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* Many a spoiler in this belated review of Salmon Fishing in the Yemen *
I do not know the novel from which this was taken, and can insufficiently conceive that seeing how it differs from the film would merit the time to find out (quite apart from anything else that I would derive from the experience). In any case, my shameless interest was to see Kristin Scott Thomas, and anything else was going to be a bonus.
The typical end-of-film disclaimer always talks of denying resemblances to people living or dead, but we all surely recall the folly of being found out recording having contrived to bury a bad news story, and the fact that Kristin, as the PM's Press Secretary, was called Maxwell might not have been without another irony.
In the screening that I have just been at, KST got some very good laughs, in character, for how she sought to impose (what is usual to call) control* on the situations that she faced, including a rebellious middle son - and, even by then, we weren't quite acclimatized to hearing this actress casually saying 'fucking' as one element of throwing her weight about, which made it naughtily delicious.
As to whether finding a positive story about The Middle East to offset the bad press about the British forces' campaign in Afghanistan made any sense on which to hang this story, not least in terms of the different timescale of day-to-day business of press releases and conferences, I rather doubt anyone in the audience would have been persuaded. However, that was unnecessary, when we were just required to embrace Mrs Maxwell's breezy indifference to reality or other obstacles, few greater than the implausibility embodied in the title itself: she just wanted kudos for the PM and his office, and latched onto any figure mentioned, such as the number of anglers, that suggested that there were votes hanging on what she did.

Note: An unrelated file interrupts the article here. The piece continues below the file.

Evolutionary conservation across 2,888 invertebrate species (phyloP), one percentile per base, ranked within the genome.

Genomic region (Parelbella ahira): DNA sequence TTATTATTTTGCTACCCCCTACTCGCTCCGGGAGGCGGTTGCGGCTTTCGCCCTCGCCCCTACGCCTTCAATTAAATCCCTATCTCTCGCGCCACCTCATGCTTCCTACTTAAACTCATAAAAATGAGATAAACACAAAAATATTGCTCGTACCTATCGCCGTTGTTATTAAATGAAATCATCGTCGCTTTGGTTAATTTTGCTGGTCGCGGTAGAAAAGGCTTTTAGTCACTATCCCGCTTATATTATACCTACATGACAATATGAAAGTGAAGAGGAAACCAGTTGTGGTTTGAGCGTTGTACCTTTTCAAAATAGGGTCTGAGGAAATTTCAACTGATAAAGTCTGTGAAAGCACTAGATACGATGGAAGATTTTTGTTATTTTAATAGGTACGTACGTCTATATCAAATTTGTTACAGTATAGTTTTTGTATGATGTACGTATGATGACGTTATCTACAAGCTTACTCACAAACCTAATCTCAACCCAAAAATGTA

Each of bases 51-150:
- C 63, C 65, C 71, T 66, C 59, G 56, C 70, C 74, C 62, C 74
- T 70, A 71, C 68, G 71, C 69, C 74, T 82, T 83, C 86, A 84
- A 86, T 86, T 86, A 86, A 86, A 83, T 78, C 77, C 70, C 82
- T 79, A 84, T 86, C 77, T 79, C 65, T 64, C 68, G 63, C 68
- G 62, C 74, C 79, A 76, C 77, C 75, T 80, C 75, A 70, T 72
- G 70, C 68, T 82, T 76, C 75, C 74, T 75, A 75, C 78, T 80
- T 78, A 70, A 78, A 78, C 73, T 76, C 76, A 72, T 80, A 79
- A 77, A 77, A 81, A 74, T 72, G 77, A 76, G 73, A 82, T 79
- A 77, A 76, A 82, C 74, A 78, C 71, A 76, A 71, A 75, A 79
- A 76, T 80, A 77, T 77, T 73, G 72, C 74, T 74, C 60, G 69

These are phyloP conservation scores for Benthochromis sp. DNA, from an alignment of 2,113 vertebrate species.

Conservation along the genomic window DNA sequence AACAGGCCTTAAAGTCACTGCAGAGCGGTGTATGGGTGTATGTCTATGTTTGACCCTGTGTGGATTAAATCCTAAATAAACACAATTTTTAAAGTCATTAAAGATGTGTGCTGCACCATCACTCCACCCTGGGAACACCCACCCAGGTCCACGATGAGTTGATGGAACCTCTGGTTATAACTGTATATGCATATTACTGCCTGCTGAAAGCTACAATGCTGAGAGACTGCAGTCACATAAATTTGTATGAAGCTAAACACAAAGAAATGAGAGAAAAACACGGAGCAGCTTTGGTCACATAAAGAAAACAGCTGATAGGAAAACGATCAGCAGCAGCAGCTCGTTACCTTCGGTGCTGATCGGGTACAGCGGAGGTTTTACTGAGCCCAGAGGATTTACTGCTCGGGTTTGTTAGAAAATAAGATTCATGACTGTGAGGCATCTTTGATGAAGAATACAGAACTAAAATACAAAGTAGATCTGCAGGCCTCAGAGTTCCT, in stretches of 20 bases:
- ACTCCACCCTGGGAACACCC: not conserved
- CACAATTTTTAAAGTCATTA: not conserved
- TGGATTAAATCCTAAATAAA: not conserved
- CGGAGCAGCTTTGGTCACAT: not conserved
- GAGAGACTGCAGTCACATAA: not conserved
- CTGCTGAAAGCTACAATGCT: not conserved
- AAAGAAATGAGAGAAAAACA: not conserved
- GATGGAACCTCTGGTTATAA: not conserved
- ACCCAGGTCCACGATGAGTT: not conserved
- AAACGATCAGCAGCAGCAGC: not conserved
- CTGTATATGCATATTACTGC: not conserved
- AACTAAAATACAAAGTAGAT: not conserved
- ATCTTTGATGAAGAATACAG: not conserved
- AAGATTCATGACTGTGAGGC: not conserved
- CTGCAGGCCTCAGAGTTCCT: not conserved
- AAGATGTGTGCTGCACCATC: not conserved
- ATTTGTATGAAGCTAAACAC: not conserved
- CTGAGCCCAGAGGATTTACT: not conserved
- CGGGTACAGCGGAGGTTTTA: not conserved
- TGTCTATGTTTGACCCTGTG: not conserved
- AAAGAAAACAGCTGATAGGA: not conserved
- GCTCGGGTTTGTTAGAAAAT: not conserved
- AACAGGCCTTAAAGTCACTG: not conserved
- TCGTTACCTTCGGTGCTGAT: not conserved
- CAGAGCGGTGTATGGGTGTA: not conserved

It could be a romantic comedy, set against the infighting and machination of politics, but it does not really sit easily as one, and, to judge from a comment that I heard to the effect that 'they have turned it into a slushy romance', nor did it with someone whose reading of the book had led to different expectations. It is more in the nature of the awkward and rather unlikely romance, which brings me onto the pretty-womanization of Ewan McGregor as Dr Jones. No, he is not an LA hooker, but, in an unlikely way, he has to break through his exterior and appeal to his equivalent of Richard Gere (except that Gere thinks Roberts stunning more or less straightaway, and we are the ones who don't understand his fascination).
All in all, I enjoyed the patchy political intrigue (as a chance for KST to show the breadth of her talents), the pottily likeable sheikh (Amr Waked) who - surprise, surprise - has more to teach Dr Jones than he imagines and, of course, has to owe Dr Jones his life (in the face of a singularly inept attempt at assassination by someone commissioned in Yemen to kill him, who fetches up in Scotland with no real evidence of a plan). That apart, it is just the will she, won't she with Emily Blunt, and people doing the decent thing as good Britons.
* For some, contol freak is a sort of shorthand, but the word 'control', to me, belongs in the day of training dogs the Barbara Woodhouse way. (The phrase is, itself, more likely to have originated with a freak who thinks that it is fit employment to seek to control how we perceive and think about his or her clients, which, when the PM and his government is the client, is where KST in this film comes in.) And the word has no positive companion, such as - to make one up - control champion, just this dismal word in the phrase He's so controlling: engage tongue, switch off mind!